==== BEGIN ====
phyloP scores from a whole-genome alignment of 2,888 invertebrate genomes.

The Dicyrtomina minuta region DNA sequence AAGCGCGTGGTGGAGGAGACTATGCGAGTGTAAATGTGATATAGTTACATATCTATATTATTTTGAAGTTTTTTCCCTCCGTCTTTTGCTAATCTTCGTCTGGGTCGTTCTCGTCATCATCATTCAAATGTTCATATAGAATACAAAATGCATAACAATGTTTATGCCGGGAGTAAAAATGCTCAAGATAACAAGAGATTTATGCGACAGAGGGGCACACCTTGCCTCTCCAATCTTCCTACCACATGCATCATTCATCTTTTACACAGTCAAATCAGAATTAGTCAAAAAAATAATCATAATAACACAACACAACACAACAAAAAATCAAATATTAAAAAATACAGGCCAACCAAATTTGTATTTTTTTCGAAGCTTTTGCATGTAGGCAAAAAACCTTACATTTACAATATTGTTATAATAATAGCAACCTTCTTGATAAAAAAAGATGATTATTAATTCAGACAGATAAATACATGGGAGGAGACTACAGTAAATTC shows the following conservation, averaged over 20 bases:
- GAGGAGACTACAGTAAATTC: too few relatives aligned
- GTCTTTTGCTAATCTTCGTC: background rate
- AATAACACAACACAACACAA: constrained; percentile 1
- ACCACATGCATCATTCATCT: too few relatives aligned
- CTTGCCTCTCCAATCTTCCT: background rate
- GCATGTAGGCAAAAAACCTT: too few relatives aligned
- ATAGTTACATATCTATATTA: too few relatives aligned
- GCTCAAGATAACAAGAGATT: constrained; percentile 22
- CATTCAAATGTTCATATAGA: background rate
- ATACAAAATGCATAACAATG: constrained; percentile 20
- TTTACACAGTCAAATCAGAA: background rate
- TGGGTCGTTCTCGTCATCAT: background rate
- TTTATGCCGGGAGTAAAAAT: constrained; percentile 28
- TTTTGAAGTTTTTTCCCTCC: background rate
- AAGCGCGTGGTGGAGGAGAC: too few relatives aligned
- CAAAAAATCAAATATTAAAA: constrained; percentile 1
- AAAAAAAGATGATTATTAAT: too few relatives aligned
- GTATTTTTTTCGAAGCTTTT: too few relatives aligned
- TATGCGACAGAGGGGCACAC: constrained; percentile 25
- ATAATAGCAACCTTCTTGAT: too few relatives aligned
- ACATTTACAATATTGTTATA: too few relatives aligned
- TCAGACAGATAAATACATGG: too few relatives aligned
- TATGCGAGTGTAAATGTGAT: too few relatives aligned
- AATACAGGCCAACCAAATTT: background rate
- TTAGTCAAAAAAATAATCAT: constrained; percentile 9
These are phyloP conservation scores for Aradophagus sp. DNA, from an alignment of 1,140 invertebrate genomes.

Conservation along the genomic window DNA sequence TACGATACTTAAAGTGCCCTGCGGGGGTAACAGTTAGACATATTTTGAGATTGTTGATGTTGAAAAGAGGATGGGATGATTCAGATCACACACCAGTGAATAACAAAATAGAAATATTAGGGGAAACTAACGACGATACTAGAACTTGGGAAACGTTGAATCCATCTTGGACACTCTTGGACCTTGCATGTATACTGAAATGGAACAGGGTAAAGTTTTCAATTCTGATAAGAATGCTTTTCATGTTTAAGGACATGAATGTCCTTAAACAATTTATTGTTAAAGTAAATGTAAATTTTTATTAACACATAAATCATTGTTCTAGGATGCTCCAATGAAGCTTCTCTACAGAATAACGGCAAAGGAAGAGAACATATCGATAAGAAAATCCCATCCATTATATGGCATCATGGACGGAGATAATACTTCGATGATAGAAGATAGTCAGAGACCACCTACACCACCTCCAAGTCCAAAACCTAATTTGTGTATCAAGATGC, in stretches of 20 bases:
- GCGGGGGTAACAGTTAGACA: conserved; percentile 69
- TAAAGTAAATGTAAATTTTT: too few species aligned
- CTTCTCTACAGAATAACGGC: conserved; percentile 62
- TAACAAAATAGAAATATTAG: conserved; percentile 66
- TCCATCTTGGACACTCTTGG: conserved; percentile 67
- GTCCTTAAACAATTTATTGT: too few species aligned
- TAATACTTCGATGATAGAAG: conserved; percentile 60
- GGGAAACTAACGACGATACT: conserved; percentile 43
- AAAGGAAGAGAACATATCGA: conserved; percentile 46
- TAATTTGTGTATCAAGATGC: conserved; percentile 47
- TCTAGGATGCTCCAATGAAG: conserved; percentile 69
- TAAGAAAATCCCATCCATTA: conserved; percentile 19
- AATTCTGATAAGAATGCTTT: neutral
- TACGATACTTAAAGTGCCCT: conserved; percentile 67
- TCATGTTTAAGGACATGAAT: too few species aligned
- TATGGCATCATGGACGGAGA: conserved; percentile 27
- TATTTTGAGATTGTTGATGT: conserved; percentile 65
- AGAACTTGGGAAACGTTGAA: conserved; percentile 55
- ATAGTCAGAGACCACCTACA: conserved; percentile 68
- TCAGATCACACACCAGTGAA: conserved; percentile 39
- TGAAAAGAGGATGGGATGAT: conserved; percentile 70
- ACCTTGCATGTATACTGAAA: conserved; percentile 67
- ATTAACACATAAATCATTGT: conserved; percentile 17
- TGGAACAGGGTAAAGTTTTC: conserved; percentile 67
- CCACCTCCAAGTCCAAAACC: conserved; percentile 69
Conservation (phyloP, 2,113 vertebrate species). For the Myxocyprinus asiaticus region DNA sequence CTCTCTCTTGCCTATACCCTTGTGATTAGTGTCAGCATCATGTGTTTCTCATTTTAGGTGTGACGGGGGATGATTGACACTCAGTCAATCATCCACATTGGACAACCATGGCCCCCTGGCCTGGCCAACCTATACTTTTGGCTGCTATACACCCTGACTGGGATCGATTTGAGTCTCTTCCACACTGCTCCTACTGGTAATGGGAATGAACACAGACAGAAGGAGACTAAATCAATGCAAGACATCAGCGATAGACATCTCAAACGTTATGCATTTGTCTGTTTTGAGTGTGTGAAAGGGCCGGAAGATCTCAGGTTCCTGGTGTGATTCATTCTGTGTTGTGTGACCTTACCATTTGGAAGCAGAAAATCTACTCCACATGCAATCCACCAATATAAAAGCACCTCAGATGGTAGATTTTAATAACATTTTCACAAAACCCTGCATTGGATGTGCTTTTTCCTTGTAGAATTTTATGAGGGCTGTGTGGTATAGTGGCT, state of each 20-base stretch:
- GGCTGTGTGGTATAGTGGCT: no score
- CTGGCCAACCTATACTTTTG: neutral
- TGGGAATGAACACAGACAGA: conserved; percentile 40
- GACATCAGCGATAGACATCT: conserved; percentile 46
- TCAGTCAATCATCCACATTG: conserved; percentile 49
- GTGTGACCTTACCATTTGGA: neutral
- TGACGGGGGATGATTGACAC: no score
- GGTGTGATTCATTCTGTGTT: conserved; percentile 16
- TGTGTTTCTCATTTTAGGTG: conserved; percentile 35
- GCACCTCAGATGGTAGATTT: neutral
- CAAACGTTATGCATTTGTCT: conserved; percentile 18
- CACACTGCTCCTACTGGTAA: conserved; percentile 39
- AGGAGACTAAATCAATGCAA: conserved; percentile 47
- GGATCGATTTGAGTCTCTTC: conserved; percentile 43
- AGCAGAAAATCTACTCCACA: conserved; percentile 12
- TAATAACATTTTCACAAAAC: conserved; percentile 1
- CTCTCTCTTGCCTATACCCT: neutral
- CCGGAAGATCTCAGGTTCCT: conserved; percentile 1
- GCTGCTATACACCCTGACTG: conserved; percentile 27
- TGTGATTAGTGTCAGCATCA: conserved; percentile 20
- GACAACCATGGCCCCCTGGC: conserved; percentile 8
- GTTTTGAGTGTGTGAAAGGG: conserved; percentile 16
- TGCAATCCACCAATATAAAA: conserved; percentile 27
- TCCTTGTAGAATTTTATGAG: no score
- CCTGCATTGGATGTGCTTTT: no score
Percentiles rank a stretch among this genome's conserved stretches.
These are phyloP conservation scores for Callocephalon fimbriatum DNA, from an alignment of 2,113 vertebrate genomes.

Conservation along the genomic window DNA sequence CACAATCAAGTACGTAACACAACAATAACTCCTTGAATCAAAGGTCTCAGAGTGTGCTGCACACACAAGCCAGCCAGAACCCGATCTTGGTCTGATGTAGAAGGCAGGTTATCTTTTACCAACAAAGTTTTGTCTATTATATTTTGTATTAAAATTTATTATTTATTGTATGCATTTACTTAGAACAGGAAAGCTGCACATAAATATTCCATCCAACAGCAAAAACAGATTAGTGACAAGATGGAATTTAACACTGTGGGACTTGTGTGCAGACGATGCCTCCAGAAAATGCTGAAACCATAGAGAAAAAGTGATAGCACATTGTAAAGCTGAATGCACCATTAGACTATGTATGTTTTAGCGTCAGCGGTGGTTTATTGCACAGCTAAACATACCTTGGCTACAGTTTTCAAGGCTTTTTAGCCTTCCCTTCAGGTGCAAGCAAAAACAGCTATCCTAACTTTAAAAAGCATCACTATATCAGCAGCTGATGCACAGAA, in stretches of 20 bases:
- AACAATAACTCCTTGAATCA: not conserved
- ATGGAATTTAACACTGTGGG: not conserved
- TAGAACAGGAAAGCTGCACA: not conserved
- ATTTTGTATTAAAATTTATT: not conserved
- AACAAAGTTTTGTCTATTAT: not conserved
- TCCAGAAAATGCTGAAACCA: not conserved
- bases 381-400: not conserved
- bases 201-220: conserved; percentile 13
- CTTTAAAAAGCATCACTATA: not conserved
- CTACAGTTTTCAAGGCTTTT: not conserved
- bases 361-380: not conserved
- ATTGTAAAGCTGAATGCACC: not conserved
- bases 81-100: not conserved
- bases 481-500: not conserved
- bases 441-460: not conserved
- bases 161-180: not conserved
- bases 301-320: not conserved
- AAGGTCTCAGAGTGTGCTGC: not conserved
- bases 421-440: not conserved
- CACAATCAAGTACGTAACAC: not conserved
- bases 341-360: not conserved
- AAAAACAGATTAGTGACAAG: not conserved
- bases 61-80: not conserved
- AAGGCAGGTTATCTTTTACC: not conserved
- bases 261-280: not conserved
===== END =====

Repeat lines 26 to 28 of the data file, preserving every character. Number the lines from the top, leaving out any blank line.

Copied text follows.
- AATACAGGCCAACCAAATTT: background rate
- TTAGTCAAAAAAATAATCAT: constrained; percentile 9
These are phyloP conservation scores for Aradophagus sp. DNA, from an alignment of 1,140 invertebrate genomes.